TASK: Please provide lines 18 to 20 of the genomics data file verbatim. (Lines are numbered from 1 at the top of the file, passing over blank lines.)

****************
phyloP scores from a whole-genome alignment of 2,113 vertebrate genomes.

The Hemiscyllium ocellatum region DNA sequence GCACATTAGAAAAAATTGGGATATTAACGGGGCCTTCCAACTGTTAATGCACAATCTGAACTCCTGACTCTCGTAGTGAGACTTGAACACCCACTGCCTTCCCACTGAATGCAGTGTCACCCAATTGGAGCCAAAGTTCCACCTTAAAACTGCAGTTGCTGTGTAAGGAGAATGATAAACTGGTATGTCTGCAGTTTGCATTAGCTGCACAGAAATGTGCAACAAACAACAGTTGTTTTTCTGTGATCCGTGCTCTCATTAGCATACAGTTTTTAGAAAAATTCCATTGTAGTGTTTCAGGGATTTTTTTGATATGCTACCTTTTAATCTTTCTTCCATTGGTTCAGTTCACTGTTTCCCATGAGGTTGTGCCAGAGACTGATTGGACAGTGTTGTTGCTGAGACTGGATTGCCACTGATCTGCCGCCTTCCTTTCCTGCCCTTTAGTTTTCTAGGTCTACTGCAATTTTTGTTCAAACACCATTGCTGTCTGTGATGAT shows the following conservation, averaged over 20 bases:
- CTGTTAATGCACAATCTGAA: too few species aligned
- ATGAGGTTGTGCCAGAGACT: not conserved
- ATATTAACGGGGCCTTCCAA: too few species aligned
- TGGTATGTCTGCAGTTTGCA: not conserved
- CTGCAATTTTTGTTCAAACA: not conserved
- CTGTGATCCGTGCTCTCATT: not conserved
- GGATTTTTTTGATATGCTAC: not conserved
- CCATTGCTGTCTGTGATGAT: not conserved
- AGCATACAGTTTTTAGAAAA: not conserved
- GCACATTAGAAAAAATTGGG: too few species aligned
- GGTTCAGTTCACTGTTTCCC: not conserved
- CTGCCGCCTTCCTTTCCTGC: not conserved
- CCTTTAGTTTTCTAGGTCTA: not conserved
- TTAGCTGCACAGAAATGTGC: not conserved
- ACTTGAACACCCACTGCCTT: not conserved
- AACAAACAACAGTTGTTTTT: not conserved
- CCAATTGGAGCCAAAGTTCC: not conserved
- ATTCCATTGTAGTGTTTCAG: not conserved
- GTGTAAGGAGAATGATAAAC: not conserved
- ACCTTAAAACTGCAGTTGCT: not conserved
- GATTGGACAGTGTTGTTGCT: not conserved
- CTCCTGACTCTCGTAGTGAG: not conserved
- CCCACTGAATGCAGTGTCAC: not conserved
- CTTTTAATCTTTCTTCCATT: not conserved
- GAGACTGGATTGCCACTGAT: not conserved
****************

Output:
- AACAAACAACAGTTGTTTTT: not conserved
- CCAATTGGAGCCAAAGTTCC: not conserved
- ATTCCATTGTAGTGTTTCAG: not conserved